How Artificial Intelligence is shaping the workforce

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    Artificial Intelligence has grown up a lot since the days when it beat out humans in game competitions like Jeopardy and chess. Deep-learning software has matured into an able-bodied member of the workforce and is already taking over some of our jobs. The potential changes in store for the world’s economies are massive, as are the fears over what these changes will mean for work as we know it.

    Enthusiasts trumpet the benefits AI stands to bring when it takes over society’s most routine tasks. One recent study by Accenture predicts AI could double annual economic growth rates by 2035. And while no one argues against the potential benefits AI stands to bring to world economies, it’s also too rosy an outlook to say machines will only take over the most menial of jobs while we’ll all be liberated to do “what humans do best – create, imagine and innovate new things.” If governments don’t think proactively about AI’s effects on the current working population, technological growth could entail massive disruption for whole communities.

    One former labor union leader is sounding the alarm now on the potential risk such disruption could bring. In his book, Raising The Floor, Andy Stern predicts machines could take over almost half of all U.S. jobs in 20 years. And he argues for the establishment of a universal basic income to protect citizens from poverty. We live in an economic reality today where nations can grow their GDP and productivity while wages and jobs remain stagnant. Universal basic income is one solution to help society cope with unprecedented new levels of unemployment.


    While Stern’s proposal might sound somewhat dire for the future of labor, the idea is slowly gaining steam. Especially as we look around at some recent examples of AI taking over human work. Self-driving truck company Otto just made their
    inaugural shipment through Colorado this month. And e-discovery software has for years been helping legal firms pour through documents and perform tasks once completed by first-year lawyers.

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    But there’s some upside to consider as well regarding the advent of AI. The White House recently released a pair of reports on the opportunities, considerations, and challenges of AI and the state’s role in both fostering and governing its rise. The reports address the real likelihood of some jobs getting completely replaced by AI. But they also point out possibilities for systems that complement human work, referred to as intelligence augmentation.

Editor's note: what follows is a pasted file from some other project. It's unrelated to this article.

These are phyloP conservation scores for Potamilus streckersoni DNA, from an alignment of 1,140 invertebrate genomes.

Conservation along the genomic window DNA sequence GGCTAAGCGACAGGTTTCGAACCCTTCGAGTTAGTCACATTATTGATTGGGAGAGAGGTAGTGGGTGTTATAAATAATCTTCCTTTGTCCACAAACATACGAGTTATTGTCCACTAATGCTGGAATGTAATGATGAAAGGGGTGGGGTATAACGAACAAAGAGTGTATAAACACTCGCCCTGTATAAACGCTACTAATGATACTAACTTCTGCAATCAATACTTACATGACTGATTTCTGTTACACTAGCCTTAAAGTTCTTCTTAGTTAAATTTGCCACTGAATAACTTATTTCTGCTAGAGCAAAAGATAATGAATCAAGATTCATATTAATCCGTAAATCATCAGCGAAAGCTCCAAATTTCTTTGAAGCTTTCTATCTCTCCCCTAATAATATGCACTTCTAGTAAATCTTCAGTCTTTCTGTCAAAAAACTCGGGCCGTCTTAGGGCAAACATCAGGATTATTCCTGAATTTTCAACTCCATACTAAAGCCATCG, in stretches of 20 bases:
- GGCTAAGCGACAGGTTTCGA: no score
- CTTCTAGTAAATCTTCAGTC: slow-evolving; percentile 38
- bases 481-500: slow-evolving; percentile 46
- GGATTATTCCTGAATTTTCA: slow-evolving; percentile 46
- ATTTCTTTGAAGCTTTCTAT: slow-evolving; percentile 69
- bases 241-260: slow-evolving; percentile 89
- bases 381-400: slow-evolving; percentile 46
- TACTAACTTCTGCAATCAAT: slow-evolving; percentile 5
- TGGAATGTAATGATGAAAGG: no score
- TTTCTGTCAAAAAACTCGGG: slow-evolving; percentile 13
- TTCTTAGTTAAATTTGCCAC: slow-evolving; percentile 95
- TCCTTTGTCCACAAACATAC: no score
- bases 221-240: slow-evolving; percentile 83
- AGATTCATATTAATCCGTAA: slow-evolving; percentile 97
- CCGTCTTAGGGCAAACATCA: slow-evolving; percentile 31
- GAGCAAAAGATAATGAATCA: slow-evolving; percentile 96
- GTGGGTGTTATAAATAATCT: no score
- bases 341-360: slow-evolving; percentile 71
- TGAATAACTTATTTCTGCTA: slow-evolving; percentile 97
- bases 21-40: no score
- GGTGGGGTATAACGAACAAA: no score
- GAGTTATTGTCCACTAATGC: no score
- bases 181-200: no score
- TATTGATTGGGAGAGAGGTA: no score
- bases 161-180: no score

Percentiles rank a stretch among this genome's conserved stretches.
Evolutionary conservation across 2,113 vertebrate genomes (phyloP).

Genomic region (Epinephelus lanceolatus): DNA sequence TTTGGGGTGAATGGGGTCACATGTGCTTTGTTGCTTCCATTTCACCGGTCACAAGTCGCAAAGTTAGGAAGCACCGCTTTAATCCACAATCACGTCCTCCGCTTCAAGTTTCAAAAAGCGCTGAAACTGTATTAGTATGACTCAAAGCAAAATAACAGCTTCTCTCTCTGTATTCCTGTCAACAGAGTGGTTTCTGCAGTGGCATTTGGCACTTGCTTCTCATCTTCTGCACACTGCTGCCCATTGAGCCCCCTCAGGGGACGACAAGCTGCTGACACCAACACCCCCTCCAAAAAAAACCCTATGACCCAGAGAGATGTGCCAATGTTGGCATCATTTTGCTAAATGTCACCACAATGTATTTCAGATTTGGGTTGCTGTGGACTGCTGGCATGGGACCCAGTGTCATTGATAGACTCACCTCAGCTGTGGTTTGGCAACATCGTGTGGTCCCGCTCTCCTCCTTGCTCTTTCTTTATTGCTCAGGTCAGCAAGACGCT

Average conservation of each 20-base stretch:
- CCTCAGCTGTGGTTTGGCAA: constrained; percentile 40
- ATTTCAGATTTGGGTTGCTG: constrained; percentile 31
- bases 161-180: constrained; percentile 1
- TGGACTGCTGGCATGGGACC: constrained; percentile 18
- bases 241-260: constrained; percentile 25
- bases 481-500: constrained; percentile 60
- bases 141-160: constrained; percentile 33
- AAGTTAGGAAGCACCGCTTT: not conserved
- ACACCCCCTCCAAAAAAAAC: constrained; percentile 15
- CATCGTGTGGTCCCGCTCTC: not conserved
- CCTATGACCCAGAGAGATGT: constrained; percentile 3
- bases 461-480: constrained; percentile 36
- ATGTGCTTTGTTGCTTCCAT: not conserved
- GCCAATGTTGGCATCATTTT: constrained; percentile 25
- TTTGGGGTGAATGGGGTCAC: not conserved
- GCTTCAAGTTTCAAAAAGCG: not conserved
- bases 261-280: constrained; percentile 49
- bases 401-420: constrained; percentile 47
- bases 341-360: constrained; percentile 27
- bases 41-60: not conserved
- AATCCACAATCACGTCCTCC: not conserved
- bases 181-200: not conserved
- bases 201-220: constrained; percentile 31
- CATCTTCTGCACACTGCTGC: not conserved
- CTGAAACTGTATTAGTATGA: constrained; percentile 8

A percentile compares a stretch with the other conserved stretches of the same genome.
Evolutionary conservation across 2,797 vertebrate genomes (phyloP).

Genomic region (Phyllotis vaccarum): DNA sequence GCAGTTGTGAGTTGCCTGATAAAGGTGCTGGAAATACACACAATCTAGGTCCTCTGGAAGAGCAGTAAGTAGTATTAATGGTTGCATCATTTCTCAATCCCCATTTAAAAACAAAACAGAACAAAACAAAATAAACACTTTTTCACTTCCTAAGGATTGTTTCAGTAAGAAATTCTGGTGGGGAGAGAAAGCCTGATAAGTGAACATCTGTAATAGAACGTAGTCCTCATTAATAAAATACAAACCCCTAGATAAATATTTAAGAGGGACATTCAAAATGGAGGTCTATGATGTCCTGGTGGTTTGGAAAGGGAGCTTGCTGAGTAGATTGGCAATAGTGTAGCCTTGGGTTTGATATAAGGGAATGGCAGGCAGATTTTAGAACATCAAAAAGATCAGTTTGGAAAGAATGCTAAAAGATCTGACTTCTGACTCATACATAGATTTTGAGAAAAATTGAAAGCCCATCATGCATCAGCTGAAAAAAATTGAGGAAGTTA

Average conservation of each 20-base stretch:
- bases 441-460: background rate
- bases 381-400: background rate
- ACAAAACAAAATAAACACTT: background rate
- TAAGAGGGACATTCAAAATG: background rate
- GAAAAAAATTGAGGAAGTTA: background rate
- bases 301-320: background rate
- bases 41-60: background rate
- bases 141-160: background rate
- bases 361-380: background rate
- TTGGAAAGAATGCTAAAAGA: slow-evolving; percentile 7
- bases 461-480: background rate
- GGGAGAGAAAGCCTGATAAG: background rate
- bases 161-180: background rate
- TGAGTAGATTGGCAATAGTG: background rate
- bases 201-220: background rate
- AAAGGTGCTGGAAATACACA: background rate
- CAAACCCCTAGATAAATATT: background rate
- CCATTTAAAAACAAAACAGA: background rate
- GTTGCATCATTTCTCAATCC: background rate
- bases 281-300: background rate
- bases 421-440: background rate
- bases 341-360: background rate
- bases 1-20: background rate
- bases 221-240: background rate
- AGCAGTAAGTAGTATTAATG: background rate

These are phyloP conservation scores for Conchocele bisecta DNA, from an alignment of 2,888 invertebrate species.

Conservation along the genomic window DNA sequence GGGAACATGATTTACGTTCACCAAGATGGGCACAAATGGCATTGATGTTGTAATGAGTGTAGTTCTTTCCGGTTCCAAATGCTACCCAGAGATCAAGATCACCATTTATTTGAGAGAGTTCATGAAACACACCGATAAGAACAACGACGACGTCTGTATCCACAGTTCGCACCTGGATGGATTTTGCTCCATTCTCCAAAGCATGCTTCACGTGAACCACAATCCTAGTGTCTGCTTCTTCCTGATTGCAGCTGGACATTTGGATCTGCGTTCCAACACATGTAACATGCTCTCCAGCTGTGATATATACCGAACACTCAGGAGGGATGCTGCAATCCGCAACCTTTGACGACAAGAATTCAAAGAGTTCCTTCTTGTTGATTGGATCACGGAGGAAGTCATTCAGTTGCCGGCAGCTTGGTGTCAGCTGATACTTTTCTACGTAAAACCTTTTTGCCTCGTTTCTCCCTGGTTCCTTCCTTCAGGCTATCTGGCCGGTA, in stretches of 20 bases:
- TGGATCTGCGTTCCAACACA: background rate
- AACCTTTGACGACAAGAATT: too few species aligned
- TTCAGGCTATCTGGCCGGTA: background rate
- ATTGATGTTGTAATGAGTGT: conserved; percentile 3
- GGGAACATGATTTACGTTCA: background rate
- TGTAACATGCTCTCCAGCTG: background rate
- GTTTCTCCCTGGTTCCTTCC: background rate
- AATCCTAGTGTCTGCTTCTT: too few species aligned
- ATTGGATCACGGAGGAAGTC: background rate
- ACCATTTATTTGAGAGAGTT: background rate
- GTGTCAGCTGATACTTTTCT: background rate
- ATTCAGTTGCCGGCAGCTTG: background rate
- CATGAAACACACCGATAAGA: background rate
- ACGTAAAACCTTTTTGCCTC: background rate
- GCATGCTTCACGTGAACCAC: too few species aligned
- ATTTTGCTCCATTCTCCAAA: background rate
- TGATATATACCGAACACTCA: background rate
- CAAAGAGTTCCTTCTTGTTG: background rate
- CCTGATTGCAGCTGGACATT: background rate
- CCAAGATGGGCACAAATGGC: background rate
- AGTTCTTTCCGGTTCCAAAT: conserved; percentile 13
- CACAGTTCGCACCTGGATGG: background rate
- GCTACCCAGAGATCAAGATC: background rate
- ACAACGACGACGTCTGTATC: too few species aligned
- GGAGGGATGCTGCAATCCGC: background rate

“One example is in chess playing, where a weaker computer can often beat a stronger computer player, if the weaker computer is given a human teammate—this is true even though top computers are much stronger players than any human. Another example is in radiology. In one recent study, given images of lymph node cells, and asked to determine whether or not the cells contained cancer, an AI-based approach had a 7.5 percent error rate, where a human pathologist had a 3.5 percent error rate; a combined approach, using both AI and human input, lowered the error rate to 0.5 percent, representing an 85 percent reduction in error.”

    The report also acknowledges the government’s role creating policy that addresses side effects of automation such as unemployment, a rising wage gap, and economic inequality.

    “Public policy can address these risks, ensuring that workers are retrained and able to succeed in occupations that are complementary to, rather than competing with, automation,” it says. “Public policy can also ensure that the economic benefits created by AI are shared broadly, and assure that AI responsibly ushers in a new age in the global economy.”

    To be clear, the language here is still too vague to be actionable just yet. The report portrays just how early the discussion is around what such policies would even look like. But it does take a first step to lay down the groundwork on an increasingly pressing issue. AI will undoubtedly have a different effect on the current workforce depending on industry and job roles. But we all still need technological advancement which is fair and increases opportunity for everyone in society. This is just the start toward building a game plan. 

    Kelly Paik
    Kelly Paik writes about science and technology for Fanvive. When she's not catching up on the latest innovations, she uses her free-time painting and roaming to places with languages she can't speak. Because she rather enjoys fumbling through cities and picking things on the menu through a process of eeny meeny miny moe.